From fist-pumping to dabbing: the evolution of dance in the 2010’s

Where did dabbing come from, and why is everyone on our campus' Snapchat story doing it?

Dancing and I have a weird relationship. Most of the time I assume that my dancing skills are similar to Tinashe’s, when in reality they’re more like Carlton in The Fresh Prince of Bel-Air. Flailing my limbs in all directions, I wind up injuring those around me both physically and psychologically. For those of you wondering why everyone on our campus’ Snapchat Story is “dabbing,” we’ve compiled a brief timeline of the decade’s most popular dance moves, and how they came to be.

2010: The Year of the Fist pump

2010 was a good year for doctors and chiropractors everywhere. From the whiplash resulting from Willow Smith’s “Whip My Hair” to the pulled leg muscles of the “Stanky Legg,” 2010 marked a year of aggressive dance statements and long medical bills. Also, Jersey Shore was going through its second season, inspiring it’s audience to fist pump their way through the nightclubs. Needless to say, it was the worst of times.

2011: The Year of the Dougie

Remember the Cali Swag District? Of course you do. The short-lived rap collective was responsible for an infectious dance move called the Dougie that defined 2011. Chances are you couldn’t do it, but there was at least one student in your high school class that could pull it off surprisingly well. Nonetheless, you weren’t alone; after all, the song was titled “Teach Me How To Dougie”.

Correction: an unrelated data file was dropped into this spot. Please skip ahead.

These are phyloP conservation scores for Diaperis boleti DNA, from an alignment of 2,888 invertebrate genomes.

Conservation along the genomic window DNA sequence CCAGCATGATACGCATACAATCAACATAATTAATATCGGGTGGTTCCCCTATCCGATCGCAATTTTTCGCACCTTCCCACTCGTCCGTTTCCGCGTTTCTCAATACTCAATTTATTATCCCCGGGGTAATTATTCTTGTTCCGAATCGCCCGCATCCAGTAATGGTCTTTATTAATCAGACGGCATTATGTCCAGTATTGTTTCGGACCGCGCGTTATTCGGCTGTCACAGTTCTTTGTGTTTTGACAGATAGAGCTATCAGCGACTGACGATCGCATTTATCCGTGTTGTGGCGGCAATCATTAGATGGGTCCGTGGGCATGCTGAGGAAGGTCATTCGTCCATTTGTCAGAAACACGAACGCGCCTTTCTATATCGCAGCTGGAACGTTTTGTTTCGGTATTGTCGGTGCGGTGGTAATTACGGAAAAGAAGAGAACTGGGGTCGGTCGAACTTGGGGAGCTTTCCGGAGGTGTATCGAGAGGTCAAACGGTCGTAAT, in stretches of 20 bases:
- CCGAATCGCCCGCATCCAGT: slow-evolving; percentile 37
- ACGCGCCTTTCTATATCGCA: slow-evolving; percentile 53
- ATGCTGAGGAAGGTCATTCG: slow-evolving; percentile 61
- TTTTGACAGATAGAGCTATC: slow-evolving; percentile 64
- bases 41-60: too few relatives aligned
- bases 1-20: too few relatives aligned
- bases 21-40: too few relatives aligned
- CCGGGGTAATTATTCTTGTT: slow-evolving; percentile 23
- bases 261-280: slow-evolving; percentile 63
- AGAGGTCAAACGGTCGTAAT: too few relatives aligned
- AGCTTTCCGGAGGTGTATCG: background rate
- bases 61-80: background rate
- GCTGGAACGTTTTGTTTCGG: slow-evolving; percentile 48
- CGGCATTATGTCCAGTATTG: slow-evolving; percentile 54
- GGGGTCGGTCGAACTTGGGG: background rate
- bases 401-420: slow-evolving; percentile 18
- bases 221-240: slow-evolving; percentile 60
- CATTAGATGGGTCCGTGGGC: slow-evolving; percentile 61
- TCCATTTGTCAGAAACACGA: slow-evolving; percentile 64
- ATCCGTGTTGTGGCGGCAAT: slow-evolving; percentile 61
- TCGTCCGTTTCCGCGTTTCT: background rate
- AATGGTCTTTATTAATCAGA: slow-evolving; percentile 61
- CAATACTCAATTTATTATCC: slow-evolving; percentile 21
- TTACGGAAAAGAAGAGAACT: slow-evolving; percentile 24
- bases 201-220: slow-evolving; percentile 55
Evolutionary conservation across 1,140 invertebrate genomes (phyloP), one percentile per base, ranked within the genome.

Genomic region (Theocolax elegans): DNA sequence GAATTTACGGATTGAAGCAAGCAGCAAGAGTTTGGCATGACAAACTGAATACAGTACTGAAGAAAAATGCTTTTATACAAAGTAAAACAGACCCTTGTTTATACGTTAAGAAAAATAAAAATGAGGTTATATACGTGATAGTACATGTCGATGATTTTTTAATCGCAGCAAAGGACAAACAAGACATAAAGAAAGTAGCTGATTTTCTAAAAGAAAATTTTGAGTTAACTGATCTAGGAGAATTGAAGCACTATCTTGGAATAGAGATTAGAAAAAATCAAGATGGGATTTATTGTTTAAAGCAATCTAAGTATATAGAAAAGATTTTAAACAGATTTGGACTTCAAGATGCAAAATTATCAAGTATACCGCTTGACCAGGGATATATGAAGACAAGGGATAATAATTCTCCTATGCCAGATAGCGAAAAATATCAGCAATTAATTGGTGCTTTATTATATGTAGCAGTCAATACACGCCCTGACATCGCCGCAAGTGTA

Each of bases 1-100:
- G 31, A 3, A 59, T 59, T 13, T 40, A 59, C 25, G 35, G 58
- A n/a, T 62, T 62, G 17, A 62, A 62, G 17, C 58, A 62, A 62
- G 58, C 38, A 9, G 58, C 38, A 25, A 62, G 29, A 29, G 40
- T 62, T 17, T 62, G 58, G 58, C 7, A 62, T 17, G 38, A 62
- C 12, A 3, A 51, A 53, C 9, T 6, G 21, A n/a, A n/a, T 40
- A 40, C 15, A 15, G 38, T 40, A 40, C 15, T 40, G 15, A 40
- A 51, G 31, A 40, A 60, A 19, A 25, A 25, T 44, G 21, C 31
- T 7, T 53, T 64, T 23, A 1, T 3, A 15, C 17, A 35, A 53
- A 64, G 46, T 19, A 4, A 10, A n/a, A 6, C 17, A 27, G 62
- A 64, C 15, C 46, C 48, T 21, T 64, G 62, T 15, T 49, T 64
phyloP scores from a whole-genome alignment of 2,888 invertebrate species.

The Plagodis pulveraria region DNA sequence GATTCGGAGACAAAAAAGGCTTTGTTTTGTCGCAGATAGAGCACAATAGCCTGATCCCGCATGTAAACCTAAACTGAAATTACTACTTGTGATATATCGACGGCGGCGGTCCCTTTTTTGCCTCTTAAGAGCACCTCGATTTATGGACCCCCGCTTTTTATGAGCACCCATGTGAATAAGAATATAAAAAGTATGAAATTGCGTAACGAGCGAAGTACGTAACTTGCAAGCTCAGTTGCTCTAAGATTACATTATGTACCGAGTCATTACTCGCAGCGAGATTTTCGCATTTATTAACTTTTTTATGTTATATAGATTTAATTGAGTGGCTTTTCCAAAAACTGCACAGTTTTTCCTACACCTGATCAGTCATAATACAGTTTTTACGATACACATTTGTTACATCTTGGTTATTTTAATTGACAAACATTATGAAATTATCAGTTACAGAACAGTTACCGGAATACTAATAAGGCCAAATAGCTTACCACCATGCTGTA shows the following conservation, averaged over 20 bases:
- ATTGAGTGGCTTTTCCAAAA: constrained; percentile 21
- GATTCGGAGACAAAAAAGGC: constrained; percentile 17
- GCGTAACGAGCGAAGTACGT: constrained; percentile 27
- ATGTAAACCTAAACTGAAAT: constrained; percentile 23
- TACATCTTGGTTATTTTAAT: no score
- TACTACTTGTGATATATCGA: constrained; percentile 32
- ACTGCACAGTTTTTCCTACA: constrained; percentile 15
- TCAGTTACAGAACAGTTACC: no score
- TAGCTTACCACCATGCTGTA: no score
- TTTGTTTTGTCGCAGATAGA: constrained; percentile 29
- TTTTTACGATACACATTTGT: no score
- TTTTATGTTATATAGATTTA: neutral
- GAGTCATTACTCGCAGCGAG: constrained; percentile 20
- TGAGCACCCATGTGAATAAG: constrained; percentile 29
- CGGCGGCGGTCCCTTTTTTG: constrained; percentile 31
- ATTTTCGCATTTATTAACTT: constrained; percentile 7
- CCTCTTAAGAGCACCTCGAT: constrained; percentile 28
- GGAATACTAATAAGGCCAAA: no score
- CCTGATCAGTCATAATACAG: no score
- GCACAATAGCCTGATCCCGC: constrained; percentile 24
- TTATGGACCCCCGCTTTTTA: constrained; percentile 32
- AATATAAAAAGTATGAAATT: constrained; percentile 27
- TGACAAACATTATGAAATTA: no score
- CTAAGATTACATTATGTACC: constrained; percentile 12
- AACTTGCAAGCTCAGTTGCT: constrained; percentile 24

2012: The Year of Gangnam Style

YouTube views skyrocketed, parody videos ran amok, and before you knew it, everyone was singing along endlessly to K-pop artist PSY’s “Gangnam Style.” The song was undeniably catchy, to the point that everyone around you was shouting “AYYYYY SEXY LAD-AY” while riding an invisible horse. Despite the dougie-ing and fist pumping that preceded it, nothing was ever quite as ridiculous as Gangnam Style.

2013: The Year of the Harlem Shake

If it wasn’t for the Harlem Shake, the Gangnam Style dance may have never gone away. It seems as though the only thing that can put a cork in one popular dance move is another, perhaps crazier dance move. Even better, the ‘Harlem Shake’ required collaboration with others in order to pull it off. At one point, an entire Con Hall lecture participated.

2014: The Year of the Twerk

Although twerking rose to fame in 2013 when the word was added to the Oxford Dictionary, the release of Nicki Minaj’s “Anaconda” brought new meaning to the art. It was at this point that twerking not only required a low-to-the-ground stance and speedy hip movement, but allowed for other options as well, such as the infamous wall handstand.

2015: The Year of Hotline Bling

Thanks to the “Hotline Bling” dance, our cherished 6ix God crying at the club became not only acceptable, but stylish as well. Fake-calling your ex and pretending to use a tennis racket became the highest form of art.

2016: The Year of the Dab

This brings us to the Dab. After years of trendy dance moves, the Dab is nothing but another brick in the wall, and perhaps the defining move of 2016. Unlike the previous dance moves, which are awkward and difficult to muster, the Dab is perhaps the simplest dance move yet, begging the question of whether or not this actually qualifies as a dance move. As the illustration instructs: stand up straight, point your arms upwards on a diagonal axis, and look down at your feet. Congratulations, you’ve just dabbed.

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